Signs and Wonders 14: Heads for heritage
Evening Post, 8 December 2005
WHERE: Behind Broadmarsh Centre at the bottom of Garners Hill
WHAT: Do you remember the ten carved heads on a brick pillar that were mentioned here a few weeks ago? They depict great British heroes — poets, generals and the like — and I was under the impression they came from the old Milton’s Head hotel.
I was wrong. Two readers, John William Matthews, of Clifton, and Geoffrey Oldfield, of West Bridgford, have set me straight. These heads came from the corner of Carrington Street and Broad Marsh, where the front of the shopping centre is today. They are all that remains of what must have been a spectacular shop: pictures show a white three-tier wedding cake of a building, which encompassed at least five street numbers and sported a decorative bell-tower. For over 40 years, it was home to a branch of Montague Burton, the Tailors of Taste.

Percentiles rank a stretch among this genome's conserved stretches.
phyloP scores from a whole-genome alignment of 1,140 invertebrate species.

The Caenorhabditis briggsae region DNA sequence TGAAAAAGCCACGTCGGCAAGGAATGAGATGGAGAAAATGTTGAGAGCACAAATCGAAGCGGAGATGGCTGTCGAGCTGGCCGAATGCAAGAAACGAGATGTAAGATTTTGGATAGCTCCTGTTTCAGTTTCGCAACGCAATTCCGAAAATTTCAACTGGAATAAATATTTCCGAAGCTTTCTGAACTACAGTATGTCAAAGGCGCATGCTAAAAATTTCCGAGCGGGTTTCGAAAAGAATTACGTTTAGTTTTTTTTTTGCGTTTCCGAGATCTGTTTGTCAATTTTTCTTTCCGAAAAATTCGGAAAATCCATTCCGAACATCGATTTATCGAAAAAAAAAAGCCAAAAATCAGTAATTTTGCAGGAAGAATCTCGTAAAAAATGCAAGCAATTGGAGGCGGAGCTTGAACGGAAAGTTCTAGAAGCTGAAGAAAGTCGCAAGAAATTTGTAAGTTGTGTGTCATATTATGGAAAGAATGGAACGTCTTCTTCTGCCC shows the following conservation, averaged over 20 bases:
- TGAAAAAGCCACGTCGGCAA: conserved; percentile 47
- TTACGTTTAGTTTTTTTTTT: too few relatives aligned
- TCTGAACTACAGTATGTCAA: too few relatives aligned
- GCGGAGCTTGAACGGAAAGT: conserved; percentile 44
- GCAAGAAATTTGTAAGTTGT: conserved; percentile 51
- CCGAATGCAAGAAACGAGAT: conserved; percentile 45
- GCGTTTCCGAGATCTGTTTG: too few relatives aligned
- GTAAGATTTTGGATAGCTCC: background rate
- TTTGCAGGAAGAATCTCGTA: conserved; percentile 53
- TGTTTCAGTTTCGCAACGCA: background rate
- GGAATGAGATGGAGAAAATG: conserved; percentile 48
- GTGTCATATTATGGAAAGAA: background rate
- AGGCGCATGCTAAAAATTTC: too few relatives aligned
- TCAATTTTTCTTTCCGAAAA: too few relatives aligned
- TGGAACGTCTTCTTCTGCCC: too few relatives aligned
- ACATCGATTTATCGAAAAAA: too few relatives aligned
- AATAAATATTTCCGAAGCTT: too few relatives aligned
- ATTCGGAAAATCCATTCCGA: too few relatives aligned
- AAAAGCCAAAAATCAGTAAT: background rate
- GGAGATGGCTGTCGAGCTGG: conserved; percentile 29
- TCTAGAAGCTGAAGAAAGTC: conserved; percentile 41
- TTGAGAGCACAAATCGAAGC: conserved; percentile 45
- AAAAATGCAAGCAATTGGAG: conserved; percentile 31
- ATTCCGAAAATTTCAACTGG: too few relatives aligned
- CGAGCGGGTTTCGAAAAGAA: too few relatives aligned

Burton came to England in 1900, a Jew escaping the ever more anti-Semitic Russian empire. He opened his first shop in Chesterfield in 1906, and his second in Mansfield soon after, but the south of the county was less of a priority. He did not reach Nottingham until the mid-twenties, by which time he had hundreds of shops and a network of factories in Leeds.
The Carrington Road store — one of three opened in quick succession — may not have been built for him, but it fitted his formula like a bespoke suit. An impressive front in a dominant location; plenty of space to rent to other chains; and a billiard hall upstairs. Burton liked billiard halls, as his biographer Eric Sigsworth explains: they kept young men away from pubs and close to his shop windows.
Mr Oldfield, as the author of Curiosities of Nottinghamshire, keeps a weather eye on architecture. And Mr Matthews, who worked on the Broadmarsh, helped to demolish the shop. He even saw the nose of one face chipped off by a builder.